As a private business owner, you will probably be aware of the numerous privacy obligations you have towards your customers or clients under the Privacy Act 1988. However, you will also need to consider your privacy obligations towards your employees, as you will have access to your employees’ personal information. While the Privacy Act mandates how you should handle personal information, the employee records exemption excludes the information of your workers from these mandates. In this article, we will explain: 

  • what constitutes employee records; 
  • circumstances when you will collect and use employee records; and
  • some practical steps you can take away and implement in your business. 

What Are Employee Records?

As the name suggests, employee records refer to the personal information that you collect about employees

This could include any information about their engagement as an employee, such as:

  • any training they have had;
  • any disciplinary steps that you have taken;
  • their resignation; or 
  • the termination of their employment.

It also refers to any other personal information that you collect, including:

  • details contained in their employment agreement;
  • personal and emergency contact details;
  • health information;
  • dietary requirements;
  • membership of professional association or trade union; and
  • tax, banking, and superannuation details. 

Dealing with employee records falls under an ‘exempt practice’ under the Privacy Act. This means that the normal rules about the way you deal with personal information do not apply to employee records.

This includes guidelines relating to:

  • allowing individuals to be anonymous; 
  • only collecting sensitive information if the individual consents;
  • only disclosing personal information to third parties in certain situations; and
  • allowing individuals access to their personal information. 

Circumstances When Employee Records Are Collected 

You may have collected employee records when you:

  • asked for the information; or
  • an employee provides the information voluntarily.

This could have occurred in several circumstances, including:

  • when potential employees provide their resume or contact information when applying for a job;
  • through the questions you ask during the interview process;
  • when onboarding new employees in the contact, tax and superannuation forms they fill out; and
  • throughout the employment relationship, through both the hard copy or digital records made about their employment.

Reasons Why Employee Records May Be Collected

Use of employee records should be limited to specific purposes that are directly related to the individual’s employment. Consider the reasons why you collect such records. 

For example, the collection of this information could be for:

  • contacting employees;
  • contacting their emergency contact if necessary; 
  • providing information to regulators such as the ATO or a Fair Work Inspector when they ask; or
  • providing information as a reference to other potential employers, such as information about the employee’s skills, experience and conduct.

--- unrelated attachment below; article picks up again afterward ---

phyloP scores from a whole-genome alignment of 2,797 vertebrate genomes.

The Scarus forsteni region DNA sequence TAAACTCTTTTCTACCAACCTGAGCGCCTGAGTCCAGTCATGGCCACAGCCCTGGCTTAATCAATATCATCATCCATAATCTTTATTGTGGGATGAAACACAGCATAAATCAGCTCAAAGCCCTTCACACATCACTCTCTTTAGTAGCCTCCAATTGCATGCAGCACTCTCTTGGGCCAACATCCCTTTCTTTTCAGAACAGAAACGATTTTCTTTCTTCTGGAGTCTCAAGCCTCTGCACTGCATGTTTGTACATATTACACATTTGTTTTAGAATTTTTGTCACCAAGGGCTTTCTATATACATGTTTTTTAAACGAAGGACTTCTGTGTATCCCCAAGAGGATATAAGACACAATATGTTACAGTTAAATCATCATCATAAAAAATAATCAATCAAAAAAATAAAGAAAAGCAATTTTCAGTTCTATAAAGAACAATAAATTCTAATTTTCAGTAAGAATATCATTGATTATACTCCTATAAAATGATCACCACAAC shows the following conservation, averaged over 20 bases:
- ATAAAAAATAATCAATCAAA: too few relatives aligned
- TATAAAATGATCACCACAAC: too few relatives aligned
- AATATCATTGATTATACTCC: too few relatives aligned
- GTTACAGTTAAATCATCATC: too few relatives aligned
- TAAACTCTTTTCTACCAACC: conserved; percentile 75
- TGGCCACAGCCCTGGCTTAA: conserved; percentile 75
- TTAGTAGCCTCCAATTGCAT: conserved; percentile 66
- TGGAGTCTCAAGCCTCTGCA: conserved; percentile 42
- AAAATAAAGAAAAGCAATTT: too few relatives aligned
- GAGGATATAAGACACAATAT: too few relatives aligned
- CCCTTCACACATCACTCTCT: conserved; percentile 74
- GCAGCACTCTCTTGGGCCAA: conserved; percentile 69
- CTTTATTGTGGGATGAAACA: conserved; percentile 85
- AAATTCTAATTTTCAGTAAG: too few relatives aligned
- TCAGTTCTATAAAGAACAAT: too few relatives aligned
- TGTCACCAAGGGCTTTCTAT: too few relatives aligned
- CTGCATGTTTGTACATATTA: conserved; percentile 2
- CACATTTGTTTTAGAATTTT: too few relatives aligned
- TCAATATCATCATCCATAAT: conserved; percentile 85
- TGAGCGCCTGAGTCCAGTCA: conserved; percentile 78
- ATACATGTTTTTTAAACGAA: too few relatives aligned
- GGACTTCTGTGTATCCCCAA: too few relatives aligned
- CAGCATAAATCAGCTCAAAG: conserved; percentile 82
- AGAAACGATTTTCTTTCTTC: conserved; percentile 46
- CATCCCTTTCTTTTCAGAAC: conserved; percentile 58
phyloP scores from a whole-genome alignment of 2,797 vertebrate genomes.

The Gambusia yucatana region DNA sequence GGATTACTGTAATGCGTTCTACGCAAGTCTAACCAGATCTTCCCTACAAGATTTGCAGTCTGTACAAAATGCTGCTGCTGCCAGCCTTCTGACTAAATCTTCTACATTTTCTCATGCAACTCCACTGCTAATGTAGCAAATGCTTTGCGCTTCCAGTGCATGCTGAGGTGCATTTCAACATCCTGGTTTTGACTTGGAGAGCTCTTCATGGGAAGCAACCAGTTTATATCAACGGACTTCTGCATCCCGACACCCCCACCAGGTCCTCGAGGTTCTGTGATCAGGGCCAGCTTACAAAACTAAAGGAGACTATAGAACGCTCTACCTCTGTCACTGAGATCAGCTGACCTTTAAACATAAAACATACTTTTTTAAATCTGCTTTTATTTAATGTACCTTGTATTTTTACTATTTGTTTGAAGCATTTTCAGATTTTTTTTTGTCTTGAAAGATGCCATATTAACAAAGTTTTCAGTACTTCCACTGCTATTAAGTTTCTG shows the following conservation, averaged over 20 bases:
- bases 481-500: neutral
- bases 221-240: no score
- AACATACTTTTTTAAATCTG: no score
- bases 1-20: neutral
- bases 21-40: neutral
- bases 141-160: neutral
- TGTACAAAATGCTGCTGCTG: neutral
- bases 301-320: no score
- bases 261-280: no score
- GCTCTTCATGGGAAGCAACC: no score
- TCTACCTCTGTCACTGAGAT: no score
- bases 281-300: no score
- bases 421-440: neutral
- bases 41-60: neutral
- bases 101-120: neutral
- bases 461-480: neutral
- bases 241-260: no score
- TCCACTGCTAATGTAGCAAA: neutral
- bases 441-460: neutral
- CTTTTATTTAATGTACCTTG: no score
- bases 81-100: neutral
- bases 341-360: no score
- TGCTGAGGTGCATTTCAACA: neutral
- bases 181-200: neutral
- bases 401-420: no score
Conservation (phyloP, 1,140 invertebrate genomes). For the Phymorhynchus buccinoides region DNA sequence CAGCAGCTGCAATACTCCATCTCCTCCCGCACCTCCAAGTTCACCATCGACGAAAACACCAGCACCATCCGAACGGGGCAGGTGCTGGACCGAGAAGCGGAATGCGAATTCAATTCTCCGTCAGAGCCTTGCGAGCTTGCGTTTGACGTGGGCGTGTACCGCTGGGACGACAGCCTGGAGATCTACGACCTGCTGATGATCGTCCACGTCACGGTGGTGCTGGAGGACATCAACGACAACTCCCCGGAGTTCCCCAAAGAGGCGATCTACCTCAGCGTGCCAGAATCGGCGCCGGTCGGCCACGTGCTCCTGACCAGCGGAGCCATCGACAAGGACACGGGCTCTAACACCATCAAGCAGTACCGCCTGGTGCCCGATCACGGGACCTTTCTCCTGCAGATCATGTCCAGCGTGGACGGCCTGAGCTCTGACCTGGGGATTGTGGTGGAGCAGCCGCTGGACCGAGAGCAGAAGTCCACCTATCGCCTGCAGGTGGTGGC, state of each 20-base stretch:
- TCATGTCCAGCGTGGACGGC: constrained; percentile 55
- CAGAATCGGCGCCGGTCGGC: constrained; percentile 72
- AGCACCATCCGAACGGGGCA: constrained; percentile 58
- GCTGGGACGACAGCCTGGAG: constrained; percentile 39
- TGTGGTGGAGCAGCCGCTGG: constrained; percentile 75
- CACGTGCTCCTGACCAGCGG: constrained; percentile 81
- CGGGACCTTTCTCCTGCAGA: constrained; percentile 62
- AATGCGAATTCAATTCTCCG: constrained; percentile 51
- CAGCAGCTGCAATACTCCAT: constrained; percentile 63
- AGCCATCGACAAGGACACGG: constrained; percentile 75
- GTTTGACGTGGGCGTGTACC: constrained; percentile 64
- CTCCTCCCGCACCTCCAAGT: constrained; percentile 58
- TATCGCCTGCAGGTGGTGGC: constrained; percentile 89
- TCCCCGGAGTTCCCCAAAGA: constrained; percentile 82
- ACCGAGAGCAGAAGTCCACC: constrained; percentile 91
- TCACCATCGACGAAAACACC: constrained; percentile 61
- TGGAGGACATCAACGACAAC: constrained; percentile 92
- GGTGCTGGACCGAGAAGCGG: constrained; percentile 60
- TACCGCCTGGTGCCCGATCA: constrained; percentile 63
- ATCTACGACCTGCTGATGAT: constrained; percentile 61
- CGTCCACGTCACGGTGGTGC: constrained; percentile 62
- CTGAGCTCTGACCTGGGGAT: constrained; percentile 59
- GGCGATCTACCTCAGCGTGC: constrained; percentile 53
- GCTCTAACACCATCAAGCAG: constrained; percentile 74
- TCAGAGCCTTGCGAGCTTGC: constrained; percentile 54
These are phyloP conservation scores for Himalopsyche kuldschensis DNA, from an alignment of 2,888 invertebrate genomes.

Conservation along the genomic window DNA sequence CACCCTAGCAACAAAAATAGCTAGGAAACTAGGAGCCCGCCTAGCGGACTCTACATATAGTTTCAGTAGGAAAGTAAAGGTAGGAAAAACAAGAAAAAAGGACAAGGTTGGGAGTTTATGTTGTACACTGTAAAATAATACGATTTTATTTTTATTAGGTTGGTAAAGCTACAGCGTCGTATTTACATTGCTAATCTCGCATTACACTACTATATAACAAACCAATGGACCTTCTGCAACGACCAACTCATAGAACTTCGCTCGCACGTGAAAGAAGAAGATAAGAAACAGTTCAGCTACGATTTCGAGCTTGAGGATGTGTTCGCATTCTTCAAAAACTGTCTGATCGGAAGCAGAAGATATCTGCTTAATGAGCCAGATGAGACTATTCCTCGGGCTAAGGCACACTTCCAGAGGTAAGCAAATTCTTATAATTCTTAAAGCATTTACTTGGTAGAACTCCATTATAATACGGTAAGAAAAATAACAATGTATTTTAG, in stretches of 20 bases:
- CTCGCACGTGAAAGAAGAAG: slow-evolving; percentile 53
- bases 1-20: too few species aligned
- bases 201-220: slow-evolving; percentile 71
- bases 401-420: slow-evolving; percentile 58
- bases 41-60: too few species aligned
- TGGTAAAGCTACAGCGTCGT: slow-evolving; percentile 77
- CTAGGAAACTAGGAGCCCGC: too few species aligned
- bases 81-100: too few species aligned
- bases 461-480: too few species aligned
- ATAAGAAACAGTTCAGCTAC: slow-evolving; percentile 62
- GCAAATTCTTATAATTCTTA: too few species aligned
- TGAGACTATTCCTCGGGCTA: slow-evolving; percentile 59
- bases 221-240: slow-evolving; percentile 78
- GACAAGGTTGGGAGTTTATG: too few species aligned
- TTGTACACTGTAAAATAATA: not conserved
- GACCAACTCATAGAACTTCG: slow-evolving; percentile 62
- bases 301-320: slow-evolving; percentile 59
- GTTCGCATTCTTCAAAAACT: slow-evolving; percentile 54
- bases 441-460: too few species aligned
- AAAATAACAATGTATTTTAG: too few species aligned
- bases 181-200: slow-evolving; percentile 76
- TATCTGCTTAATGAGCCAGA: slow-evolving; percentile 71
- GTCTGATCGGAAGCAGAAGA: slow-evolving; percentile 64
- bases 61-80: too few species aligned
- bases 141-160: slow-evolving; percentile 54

Distinguishing Employee Records

There can be a blurred line between what is and is not considered an employee record. Employee records only include information directly related to a current or previous employment relationship you have with an employee. 

For example, you may have inadvertently collected information about an illness an employee had when they were a child. Unless it affects how they do their job, this is not an employee record.

If you handle any personal information that is not directly related to the employment relationship, you are no longer covered by the employee records exemption. This means that you may need to handle that information under the Privacy Act

It is important to note that contractors are engaged in a different way to employees. For the records to be employee records, you must be an employer of that individual. When you engage a contractor, you are not their employer and it is a different relationship. Instead, you will need to consider your Privacy Act obligations toward the contractors you engage.

Practical Steps

While the records exemption means that it is not mandatory to comply with the Privacy Act when dealing with employees’ personal information, it is best practice to follow the Australian Privacy Principles (APPs). 

For example, you should:

  • only collect the personal information you need;
  • provide notice to employees about the collection, use and disclosure of their personal information; 
  • keep your employee records complete, accurate and up-to-date; and 
  • keep employee records secure.

You should also introduce workplace policies covering the usage of:

  • email;
  • internet; and
  • devices.

These policies should be transparent about how employees are to use these technologies and whether you monitor and collect the information transmitted through them. 

Key Takeaways

As an employer, you will likely collect a large set of information about your employees, some that are ‘employee records’ and some that are not. Although the employee records exemption frees you from needing to follow the Privacy Act, it is still a good idea to consider best practice under the APPs. You must ensure that you are only collecting employee records for a legitimate purpose and that you are undertaking the best practice of storing personal information. If you need assistance understanding your obligations around employee records, contact LegalVision’s privacy lawyers on 1300 544 755 or fill out the form on this page.

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